Gor, a powerful criminal brain from the planet Arous, assumes the body of scientist Steve March. Through March, he begins to control the world by threatening destruction to any country ... See full summary »
A scientist discovers a formula enabling him to pass through solid surfaces but he also rapidly ages which forces him to kill humans in order to reverse the aging process by absorbing his victims' energies.
Irvin S. Yeaworth Jr.
A young American painter and his French wife move with their small daughter to the US when the husband's father dies. His mother takes an instant dislike to the wife, and when she finds out... See full summary »
Edgar G. Ulmer
Experimental pilot testing a new rocket powered craft (actually a Convair F-102 interceptor) manages to fly into the future and land at the now deserted airbase he left. He ends up in a city with people who are suspicious he is a spy and who want to keep him to procreate with the rulers daughter because the majority of the inhabitants are sterile. He manages to escape and return to his own time but "with consequences".Written by
With cooperation from the US Air Force and Texas Air National Guard, producer Robert Clarke filmed at Fort Worth's Carswell Air Force Base and the abandoned Marine Corps Air Station at Eagle Mountain Lake. The badly deteriorated buildings were used to show that the air base from which he took off was in ruins. See more »
As the X-80 is gaining altitude, there is a shot of the plane supposedly in a steep climb. But the clouds in the background are obviously at the same sharp angle, revealing that the footage of a level flight has just been "tilted" optically. See more »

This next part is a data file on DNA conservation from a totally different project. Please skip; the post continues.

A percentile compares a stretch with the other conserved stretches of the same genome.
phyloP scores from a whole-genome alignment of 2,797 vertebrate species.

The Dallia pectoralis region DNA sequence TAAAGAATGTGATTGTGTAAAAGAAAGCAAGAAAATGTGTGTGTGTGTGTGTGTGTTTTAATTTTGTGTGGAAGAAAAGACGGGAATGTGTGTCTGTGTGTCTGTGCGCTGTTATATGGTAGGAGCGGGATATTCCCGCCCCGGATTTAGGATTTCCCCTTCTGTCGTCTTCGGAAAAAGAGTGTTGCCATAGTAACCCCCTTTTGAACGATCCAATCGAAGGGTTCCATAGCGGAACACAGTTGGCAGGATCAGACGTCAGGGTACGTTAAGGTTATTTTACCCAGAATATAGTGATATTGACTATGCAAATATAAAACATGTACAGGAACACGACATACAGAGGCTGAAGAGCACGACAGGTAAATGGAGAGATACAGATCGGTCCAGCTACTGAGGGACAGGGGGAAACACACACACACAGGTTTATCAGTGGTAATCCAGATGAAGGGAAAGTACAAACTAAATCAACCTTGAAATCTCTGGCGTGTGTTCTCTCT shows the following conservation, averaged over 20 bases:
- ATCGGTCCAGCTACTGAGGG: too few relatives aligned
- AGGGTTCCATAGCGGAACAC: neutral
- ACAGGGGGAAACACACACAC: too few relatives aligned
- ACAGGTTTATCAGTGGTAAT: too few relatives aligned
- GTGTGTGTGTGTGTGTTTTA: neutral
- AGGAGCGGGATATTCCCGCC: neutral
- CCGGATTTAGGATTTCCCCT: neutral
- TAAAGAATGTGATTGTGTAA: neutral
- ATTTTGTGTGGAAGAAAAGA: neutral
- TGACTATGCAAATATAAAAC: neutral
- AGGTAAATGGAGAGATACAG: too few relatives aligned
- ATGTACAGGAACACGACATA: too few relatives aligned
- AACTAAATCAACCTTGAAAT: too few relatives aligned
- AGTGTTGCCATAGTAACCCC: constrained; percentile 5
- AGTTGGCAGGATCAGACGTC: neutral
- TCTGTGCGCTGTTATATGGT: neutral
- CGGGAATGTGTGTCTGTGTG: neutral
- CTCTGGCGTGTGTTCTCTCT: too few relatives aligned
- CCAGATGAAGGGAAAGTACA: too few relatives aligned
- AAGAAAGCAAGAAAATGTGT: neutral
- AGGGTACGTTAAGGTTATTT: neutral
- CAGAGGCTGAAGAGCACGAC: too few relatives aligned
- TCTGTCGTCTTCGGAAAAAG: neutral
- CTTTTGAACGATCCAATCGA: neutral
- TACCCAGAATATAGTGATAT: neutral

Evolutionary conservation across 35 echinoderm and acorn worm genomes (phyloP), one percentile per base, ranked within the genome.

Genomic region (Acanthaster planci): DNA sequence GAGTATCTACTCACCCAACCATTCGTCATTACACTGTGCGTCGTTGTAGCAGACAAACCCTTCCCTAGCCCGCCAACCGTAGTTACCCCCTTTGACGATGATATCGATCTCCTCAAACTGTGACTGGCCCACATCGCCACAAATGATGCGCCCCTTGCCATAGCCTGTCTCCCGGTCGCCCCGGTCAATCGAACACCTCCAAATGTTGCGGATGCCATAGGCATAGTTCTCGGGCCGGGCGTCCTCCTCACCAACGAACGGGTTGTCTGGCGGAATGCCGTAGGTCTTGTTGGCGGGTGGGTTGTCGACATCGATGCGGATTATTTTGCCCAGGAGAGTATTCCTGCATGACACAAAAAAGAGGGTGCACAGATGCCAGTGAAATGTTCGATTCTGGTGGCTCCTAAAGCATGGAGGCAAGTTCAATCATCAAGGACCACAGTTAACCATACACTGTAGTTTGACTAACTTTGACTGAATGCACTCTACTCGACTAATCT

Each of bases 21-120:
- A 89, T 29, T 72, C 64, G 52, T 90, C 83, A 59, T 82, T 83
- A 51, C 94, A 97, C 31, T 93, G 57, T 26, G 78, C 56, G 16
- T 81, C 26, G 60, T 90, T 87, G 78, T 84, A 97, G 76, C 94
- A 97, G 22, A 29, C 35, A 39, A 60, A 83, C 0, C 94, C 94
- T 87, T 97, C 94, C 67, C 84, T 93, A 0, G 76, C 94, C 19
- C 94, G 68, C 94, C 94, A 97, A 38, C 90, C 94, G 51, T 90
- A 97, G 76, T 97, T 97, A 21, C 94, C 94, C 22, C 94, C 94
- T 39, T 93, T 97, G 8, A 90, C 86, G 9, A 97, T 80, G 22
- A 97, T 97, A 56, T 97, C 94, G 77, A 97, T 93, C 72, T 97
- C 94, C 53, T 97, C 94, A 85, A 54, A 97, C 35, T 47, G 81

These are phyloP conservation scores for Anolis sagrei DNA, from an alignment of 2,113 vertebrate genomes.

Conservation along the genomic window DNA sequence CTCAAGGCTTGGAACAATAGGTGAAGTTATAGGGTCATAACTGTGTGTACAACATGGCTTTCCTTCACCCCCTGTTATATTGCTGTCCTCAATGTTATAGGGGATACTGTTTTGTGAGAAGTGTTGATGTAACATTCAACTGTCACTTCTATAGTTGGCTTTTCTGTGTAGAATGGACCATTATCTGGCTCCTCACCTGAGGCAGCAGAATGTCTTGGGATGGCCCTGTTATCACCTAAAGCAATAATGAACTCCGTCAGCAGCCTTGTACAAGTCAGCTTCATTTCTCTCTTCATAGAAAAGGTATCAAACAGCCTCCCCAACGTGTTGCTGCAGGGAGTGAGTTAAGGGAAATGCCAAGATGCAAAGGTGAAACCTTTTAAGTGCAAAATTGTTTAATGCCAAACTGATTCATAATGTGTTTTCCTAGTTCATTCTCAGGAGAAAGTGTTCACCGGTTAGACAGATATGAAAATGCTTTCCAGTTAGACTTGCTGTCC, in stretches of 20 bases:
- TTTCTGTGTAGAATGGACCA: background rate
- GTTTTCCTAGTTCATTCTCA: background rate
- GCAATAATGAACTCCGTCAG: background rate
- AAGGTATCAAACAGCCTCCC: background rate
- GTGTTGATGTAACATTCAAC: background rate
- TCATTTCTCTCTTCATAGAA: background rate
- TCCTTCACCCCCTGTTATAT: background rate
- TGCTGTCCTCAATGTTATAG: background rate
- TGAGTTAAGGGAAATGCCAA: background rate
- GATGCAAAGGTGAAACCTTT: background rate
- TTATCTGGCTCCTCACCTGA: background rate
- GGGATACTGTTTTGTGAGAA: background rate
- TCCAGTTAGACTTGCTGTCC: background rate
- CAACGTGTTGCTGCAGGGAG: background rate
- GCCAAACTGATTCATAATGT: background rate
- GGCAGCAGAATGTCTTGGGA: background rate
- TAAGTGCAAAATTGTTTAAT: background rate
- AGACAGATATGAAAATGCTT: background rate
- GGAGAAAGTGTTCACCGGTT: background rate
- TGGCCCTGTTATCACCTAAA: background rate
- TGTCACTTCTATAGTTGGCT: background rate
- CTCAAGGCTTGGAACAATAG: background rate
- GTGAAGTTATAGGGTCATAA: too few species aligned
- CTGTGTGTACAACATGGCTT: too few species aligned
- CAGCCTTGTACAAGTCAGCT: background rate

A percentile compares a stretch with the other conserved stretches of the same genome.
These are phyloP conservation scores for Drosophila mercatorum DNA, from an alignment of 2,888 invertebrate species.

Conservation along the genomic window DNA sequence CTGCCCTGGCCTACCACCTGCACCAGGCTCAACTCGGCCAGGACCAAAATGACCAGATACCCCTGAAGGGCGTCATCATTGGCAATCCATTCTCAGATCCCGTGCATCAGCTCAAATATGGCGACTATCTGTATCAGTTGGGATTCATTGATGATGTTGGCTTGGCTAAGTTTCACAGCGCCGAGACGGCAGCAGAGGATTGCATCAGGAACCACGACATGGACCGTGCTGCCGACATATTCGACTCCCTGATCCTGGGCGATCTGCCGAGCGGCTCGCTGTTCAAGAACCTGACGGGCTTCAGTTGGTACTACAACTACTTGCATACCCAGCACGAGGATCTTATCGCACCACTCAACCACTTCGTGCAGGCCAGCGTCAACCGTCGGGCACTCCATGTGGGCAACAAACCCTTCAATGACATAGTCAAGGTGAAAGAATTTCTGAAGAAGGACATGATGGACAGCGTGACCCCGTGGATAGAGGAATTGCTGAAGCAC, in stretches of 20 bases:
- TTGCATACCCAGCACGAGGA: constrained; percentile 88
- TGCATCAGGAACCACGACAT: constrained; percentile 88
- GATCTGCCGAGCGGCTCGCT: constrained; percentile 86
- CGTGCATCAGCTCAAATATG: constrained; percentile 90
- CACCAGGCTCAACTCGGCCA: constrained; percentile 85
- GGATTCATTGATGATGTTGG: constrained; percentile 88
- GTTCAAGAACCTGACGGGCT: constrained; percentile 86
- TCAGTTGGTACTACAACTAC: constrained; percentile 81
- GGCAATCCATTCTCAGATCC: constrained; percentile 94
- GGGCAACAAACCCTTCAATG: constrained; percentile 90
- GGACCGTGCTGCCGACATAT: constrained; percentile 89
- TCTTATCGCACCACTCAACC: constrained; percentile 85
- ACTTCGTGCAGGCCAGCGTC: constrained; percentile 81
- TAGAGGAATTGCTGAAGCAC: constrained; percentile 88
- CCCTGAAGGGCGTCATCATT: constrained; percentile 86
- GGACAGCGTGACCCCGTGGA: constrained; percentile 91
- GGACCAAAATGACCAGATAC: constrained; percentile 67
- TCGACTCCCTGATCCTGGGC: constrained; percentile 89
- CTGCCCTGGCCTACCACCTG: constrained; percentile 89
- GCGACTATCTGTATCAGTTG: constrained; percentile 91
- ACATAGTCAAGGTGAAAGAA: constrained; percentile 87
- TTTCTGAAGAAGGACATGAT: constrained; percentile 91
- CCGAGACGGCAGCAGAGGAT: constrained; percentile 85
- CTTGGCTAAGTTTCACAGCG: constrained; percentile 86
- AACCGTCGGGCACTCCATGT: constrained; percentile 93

"Beyond the Time Barrier" is the type of late 50s/early 60s Sci-Fi film of which you know, after approximately five minutes already, that it could have been a fantastic contemporary genre highlight if only the cast and crew didn't have to work with such a minimalist budget! Most of the conceptual ideas are really great and well- elaborated, but the cheap looking set pieces and the pitiable special effects have an immensely restraining impact on the overall plausibility and entertainment value. In case you serve an ambitious plot that is dealing with time-traveling and largely takes place in a futuristic dystopia, you can't afford to use paper made spaceships or drawings of the metropolis and you most certainly cannot speak of horribly deformed mutants the entire time without properly showing their faces! So, in an attempt to cover up for the budgetary weakness, Edgar G. Ulmer does what every experienced veteran director would do: replace the action sequences with endless intellectual speeches and complicated time warp theories as much as you can! In 1960, Major William Ellison has the honor and privilege to test-fly a brand new and hi-tech type of army fighter plane. The speed of the aircraft is even a little too successful, as Ellison breaks through the time barrier and ends up in the year 2024. It takes quite a while before our Major properly realizes that he fast- forwarded 64 years into the future, and the technical details are explained to him by three other scientists that went through the same experience. By the way, I didn't understand one iota about those time-traveling theories, but I also figure that incomprehensible speeches are a mandatory aspect of 50s Sci-Fi Ellison immediately gets confronted with the terrible state of our planet and civilization in the year 2024. Apparently an all- devastating kind of cosmic plague made the entire world population sterile (the last child was born more 20 years ago) and gradually transforms the remaining survivors into mutants. There's also good news, however, as the last fertile woman on earth is a beautiful princess and she has chosen him to re-populate the planet! She – Trirene – is a deaf-mute with telekinetic powers and she can read Ellison's thoughts, which results in at least one (unintentionally?) hilarious sequence: "I know you can read my mind . Although right now I probably wished you couldn't" and then he gets slapped in the face! Admittedly "Beyond the Time Barrier" principally got made to cash in on the tremendous success of H.G. Wells' "The Time Machine" and also borrows many elements from Fritz Lang's "Metropolis", but it's an engaging and occasionally suspenseful tale. I even like to think that some nifty ideas from this film were copied years later in massive Hollywood productions (for example the sterility in "Children of Men"), although I'm probably mistaken.
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